Lawsuit alleges Harvey Weinstein sexually assaulted 16-year-old model
New York — Harvey Weinstein was accused in a civil court filing Wednesday of forcing a 16-year-old Polish model to touch his penis, subjecting her to years of harassment and emotional abuse and blocking her from a successful acting career as payback for refusing his advances.
The accuser, identified as Jane Doe, alleges that Weinstein assaulted her at his New York City apartment in 2002, just days after they'd met at an event involving her modelling agency.
Doe alleges the movie mogul promised to take her to lunch to discuss her career, but instead took her to his empty SoHo apartment and "aggressively and threateningly" demanded sex.
Weinstein instructed Doe to take off her clothes and intimated that she'd never work as an actress unless she gave in to his demands, according to the filing, the latest revelation in a lawsuit alleging Weinstein's movie studio board enabled his behaviour.
"Terrified and struggling to hold back tears, Jane Doe said she would not and resisted his demands," the filing states. "Jane Doe was a virgin, and had no intention or understanding when she agreed to a business lunch that she would be put in this alarming position."
Weinstein's lawyer, Benjamin Brafman, called the allegations "preposterous." Weinstein denies all allegations of nonconsensual sex.
"Eventually, just as others have been exposed to be liars, this uncorroborated allegation that is almost 20 years old will be shown to be patently false," Brafman said.
A lawyer representing the movie studio, The Weinstein Company, declined to comment.
Dozens of women have accused Weinstein of wrongdoing.
Articles published a year ago in The New York Times and The New Yorker detailing his alleged behaviour helped spark the #MeToo movement.
Jane Doe's allegations were contained in a lawsuit involving 10 named plaintiffs, including a woman who released a video in September that shows Weinstein boldly propositioning her during a 2011 business meeting hours before she says he raped her in a hotel room.
"Jane Doe's decision to join the lawsuit is a brave one given how young she was when Harvey Weinstein attacked her," her lawyer, Elizabeth Fegan, said.
Soon after the alleged assault, Weinstein started calling and texting Jane Doe every two weeks, the court filing said. Each time, the filing said, he made clear that he was the only person who could help her become an actress.
A few years later, when Doe said she was dating a wealthy man, Weinstein got possessive and chastised her for being unavailable for him sexually, the filing said. One time, the filing said, he showed up at her building and tried to get access to her room, but security refused to let him up.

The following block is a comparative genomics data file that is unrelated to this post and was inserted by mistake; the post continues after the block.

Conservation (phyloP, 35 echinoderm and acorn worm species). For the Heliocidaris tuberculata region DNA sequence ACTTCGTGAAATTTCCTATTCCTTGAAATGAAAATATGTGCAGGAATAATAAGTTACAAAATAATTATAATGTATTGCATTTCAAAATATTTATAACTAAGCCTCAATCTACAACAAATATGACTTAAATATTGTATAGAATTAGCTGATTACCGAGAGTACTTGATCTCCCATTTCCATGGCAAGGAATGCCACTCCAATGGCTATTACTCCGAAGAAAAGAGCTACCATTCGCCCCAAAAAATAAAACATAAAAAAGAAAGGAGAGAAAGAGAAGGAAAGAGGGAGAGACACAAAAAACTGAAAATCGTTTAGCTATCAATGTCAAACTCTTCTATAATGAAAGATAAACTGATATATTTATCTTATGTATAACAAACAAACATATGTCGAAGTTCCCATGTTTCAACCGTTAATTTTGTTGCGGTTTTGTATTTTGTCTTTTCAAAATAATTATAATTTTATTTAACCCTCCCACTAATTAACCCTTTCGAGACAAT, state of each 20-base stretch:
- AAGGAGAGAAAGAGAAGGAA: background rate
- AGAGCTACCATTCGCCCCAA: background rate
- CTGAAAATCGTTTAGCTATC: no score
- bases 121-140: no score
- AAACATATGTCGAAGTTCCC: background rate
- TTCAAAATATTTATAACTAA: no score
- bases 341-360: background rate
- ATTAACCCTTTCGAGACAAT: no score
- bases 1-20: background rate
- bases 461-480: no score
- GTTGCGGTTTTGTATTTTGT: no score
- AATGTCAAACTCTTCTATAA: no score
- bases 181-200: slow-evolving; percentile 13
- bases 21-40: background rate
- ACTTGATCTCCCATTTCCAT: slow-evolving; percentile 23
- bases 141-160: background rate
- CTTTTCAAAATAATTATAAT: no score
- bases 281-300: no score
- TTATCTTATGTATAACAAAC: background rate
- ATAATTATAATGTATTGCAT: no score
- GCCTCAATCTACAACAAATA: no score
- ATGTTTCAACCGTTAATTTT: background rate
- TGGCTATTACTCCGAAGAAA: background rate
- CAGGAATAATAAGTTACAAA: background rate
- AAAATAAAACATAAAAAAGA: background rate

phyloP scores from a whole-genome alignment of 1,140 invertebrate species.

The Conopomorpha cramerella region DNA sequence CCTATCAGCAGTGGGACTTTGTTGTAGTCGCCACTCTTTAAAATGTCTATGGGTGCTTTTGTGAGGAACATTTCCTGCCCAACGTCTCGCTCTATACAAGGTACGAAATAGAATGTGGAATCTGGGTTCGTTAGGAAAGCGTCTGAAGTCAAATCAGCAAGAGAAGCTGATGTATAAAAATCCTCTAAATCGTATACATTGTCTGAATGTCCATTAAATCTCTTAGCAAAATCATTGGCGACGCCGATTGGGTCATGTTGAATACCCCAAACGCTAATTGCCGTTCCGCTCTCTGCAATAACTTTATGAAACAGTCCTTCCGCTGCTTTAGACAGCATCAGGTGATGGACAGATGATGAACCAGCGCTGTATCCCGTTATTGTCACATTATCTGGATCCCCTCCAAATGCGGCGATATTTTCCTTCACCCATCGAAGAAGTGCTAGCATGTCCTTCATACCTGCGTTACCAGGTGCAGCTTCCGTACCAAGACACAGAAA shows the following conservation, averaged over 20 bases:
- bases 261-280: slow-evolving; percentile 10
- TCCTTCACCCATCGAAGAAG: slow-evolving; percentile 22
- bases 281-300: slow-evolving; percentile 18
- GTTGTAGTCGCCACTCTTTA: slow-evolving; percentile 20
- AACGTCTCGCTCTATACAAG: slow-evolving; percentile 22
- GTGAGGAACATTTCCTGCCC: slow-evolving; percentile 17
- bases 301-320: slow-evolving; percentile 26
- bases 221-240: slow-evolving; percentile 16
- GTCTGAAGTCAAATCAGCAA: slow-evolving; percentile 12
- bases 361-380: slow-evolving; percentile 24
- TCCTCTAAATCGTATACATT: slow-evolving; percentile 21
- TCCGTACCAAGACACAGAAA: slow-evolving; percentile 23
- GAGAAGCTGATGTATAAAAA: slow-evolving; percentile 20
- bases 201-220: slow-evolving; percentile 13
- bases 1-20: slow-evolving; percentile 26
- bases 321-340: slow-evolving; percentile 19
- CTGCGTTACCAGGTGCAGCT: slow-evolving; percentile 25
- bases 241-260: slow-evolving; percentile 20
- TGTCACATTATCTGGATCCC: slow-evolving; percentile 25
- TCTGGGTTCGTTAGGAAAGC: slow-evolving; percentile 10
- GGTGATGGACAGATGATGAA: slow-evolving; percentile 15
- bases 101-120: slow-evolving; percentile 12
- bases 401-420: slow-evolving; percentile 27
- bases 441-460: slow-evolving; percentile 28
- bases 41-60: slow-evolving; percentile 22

In another encounter described in the filing, Weinstein blurted out his sexual attraction to Christina Aguilera, who was being shown on a television, and then allegedly unzipped his pants and touched his penis.
Jane Doe first froze, and then fled the office," the filing said.
Weinstein is also facing criminal charges involving allegations that he raped an unidentified woman in his Manhattan hotel room in 2013 and performed a forcible sex act on a different woman in 2006.
That case was recently roiled by back-to-back allegations that a New York City police detective acted improperly.
Prosecutors dropped a criminal charge involving a third woman after evidence surfaced that Detective Nicholas DiGaudio coached a witness to keep quiet when she raised doubts about the veracity of the allegation.
Days later, prosecutors revealed that DiGaudio allegedly urged the 2013 rape accuser to delete material from her cellphones before she handed them over to prosecutors. The woman didn't delete any information and instead asked a lawyer for advice, prosecutors said.
Brafman has argued that the 2013 rape allegation is contradicted by warm emails the accuser sent Weinstein after the date of the alleged attack. The lawyer says they show an intimate, consensual relationship.
The amended civil complaint containing Jane Doe's allegations was filed on the last day for lawyers to revise the lawsuit. A judge had given them until Oct. 31 after expressing scepticism about the strength of their allegations that the studio board conspired to cover-up Weinstein's misdeeds by intimidating accusers.
Fegan said Wednesday's 250-page filing makes clear that the studio's decision-makers knew Weinstein was a sexual predator but "were making too much money and having too much fun to do anything about it."
"Now they will answer for it," she said.